Examples of wording which trigger this disclosure requirement (and examples which do not):

 

NOTE: This disclosure requirement exists regardless of whether the KM (or 1-KM) curves are presented. This is in stark contrast to the disclosure requirement in item #4 above, pertaining to s. 4.2.3 (i.e., expressing the difference in absolute terms), which can be addressed in several ways including simply including the curves in the presentation. Although the curves depict the time-to-event relationship between both groups, it is typically not practical to attempt to determine the number of events for the entire study from the curves.

Provision 7: The HR is an ineffective summary estimator of the curves on the plot when there is a major violation of the assumption of proportional hazards (PH)

As discussed above, presentations of KM or 1-KM curves that are not statistically significantly different are not acceptable (PAAB s. 5.9). As a result, non-proportional hazards only impacts HCP advertising rulings where the curves, over the duration of the trial, are statistically significantly different in spite of their non-proportionality. Although a single HR estimate is a poor descriptor of the relationship between the curves when the PH assumption is violated, its confidence interval can still indicate that the curves are significantly different over the duration of the trial. Additionally, this level of significance is often also demonstrated, without concern for estimating the degree of difference, using a log-rank test or a Wilcoxon test. In instances where the PH assumption is invalid, the HR is not required to appear in the APS. Should the advertiser elect to include the HR, it may only be stated in a factual manner, without embellishment or interpretation, as part of the KM (or 1-KM) curve graphic. It may not be presented separately from the graphic, even on a summary page, in those instances. This provision is intended to convey to the HCP that the relative effect of the compared healthcare products changes substantially over time.

Non-PH can signal the presence of a statistical interaction. It might therefore trigger unplanned subgroup analysis generating KM curves and HR that are specific to the corresponding participant subset. Such analyses may provide valuable insights that guide future confirmatory studies. However, they are considered exploratory as the subgroup analyses were not preplanned. Exploratory subgroup analyses are not acceptable in advertising. For instances where subgroup analysis was preplanned, refer to the requirements outlined in the PAAB's Guidance on Subgroup Analysis.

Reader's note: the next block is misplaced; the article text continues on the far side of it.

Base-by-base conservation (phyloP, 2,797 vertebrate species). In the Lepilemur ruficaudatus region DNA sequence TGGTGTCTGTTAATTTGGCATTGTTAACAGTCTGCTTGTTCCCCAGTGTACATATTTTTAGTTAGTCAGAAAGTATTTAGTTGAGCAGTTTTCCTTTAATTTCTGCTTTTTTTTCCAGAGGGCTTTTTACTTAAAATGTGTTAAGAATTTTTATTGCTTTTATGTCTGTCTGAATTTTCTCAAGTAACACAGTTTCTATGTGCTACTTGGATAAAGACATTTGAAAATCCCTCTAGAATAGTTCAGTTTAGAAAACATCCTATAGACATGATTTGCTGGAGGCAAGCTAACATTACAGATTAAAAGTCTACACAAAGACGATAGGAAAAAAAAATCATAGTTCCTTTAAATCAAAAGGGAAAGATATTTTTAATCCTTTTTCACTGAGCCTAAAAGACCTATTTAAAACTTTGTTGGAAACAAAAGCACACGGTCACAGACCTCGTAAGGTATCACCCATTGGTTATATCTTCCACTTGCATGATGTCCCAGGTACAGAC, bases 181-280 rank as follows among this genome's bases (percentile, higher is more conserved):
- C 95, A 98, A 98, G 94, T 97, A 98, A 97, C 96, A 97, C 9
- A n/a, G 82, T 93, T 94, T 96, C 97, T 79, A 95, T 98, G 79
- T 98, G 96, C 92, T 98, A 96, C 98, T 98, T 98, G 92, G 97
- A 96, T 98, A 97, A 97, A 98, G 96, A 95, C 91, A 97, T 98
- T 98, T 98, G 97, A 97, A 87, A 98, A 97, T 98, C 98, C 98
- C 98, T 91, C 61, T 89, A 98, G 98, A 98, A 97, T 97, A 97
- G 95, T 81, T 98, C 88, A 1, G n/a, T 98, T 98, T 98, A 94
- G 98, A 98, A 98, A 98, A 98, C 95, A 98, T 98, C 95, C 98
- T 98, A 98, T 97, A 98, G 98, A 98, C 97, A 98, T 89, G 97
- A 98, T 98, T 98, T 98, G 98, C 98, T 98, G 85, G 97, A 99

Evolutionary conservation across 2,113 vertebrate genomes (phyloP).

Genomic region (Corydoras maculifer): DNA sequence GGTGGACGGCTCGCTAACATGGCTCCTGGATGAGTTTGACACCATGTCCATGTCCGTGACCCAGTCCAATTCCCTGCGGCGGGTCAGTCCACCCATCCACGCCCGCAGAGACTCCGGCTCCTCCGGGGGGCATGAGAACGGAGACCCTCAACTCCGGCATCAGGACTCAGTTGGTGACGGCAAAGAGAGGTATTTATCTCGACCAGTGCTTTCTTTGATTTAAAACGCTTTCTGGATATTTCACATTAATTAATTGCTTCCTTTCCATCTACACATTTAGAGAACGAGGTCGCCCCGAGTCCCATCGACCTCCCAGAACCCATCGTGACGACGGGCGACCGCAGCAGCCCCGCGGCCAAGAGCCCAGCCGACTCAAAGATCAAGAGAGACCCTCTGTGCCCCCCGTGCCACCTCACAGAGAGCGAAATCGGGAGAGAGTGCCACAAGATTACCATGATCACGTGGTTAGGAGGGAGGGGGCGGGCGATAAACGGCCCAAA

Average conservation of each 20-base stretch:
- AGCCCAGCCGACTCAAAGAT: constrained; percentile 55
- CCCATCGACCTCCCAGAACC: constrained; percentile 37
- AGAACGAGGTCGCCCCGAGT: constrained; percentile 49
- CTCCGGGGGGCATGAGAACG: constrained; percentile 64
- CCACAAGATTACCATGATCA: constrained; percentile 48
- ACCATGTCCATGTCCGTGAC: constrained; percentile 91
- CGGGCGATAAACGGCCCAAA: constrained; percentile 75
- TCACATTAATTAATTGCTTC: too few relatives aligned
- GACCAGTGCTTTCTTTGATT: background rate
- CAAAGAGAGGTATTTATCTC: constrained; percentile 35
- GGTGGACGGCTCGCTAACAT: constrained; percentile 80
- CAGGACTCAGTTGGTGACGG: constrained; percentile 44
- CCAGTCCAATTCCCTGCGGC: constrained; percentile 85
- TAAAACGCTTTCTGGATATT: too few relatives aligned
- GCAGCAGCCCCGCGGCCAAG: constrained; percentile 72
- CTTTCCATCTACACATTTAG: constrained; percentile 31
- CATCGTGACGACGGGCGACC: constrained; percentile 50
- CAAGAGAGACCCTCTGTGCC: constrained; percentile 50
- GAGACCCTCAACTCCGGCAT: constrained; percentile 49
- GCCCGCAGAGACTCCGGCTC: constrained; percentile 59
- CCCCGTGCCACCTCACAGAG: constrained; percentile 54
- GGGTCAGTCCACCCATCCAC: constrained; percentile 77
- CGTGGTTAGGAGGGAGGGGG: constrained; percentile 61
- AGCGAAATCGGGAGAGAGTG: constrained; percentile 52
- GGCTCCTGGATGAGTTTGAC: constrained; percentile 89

Provision 8: Updates to APS based on subsequent interim KM analyses. Planned vs unplanned.

Any analysis that takes place prior to the preplanned end-of-data-collection-date, is considered to be interim in nature. This does not, in and of itself, impair acceptability of the presentation in the APS when these KM analyses are pre-planned and meet all applicable evidentiary requirements in the PAAB Code and guidances. However, new inferences may not be added to APS based on unplanned, or otherwise exploratory, KM interim analyses. This means that the use of matured data from an unplanned, or otherwise exploratory, KM interim analysis is limited to the following scenarios:

  1. Updating or adding curve, hazard ratio, and corresponding CI/p-value to the APS where the prior pre-planned interim analysis had already established statistical significance between study groups.
  2. Updating or adding claim-neutral timepoint/milestone estimate and/or median time-to-event WHEN the corresponding revisions in 'i' are performed.
  3. Updating or adding claims of improved timepoint/milestone estimate, and/or median time-to-event, WHEN the corresponding revisions in 'i' are performed AND the prior pre-planned interim analysis had already established statistical significance between study groups for these particular claims.

This approach is distinct from studies, or parts of studies, in which time has a more chronological sense (as opposed to referring to duration of follow-up).

Note that, as the x-axis of the curve is not time in the chronological sense, the length of the x-value on the curve is often not extended by subsequent interim analyses.

Also note that it is not unusual for a median time-to-event, which had previously not been reached, to be reached as the data matured in a subsequent interim analysis. This could provide useful information for the HCP particularly with regards to providing a general sense of the absolute magnitude of the difference between groups.

 

3. Application Examples – Claims Based on Kaplan Meier Analysis

Example: Case 1

Background:

Table 1:  Efficacy Results for Study 1 (ITT Population) 

Figure 1: Plot of Kaplan Meier Estimates for Survival

Figure 2: Duration of Survival by Baseline Risk Factor

Claim 1a - risk reduction (valid application until April 2021)

Product X demonstrated superior OS compared with placebo: 34% reduction in risk of death (HR 0.66 [95% CI: 0.54-0.81]; p=0.0004)

Qualification for claim 1a

Based on provision 4, qualify with ONE of the following:

  1. KM curve
  2. median time to event:
    • Median time to death: Product X 20.3 months vs. placebo 15.6 months
  3. timepoint/milestone estimates (these can be obtained from data on file if they are not published in the source)
  4. number of events at endpoint (these can be obtained from data on file if they are not published in the source)

Claim 1b - risk reduction (required application beginning in April 2021)

Product X demonstrated superior OS compared with placebo: 34% reduction in risk of death (HR 0.66 [95% CI: 0.54-0.81]; p=0.0004)

Qualification for claim 1b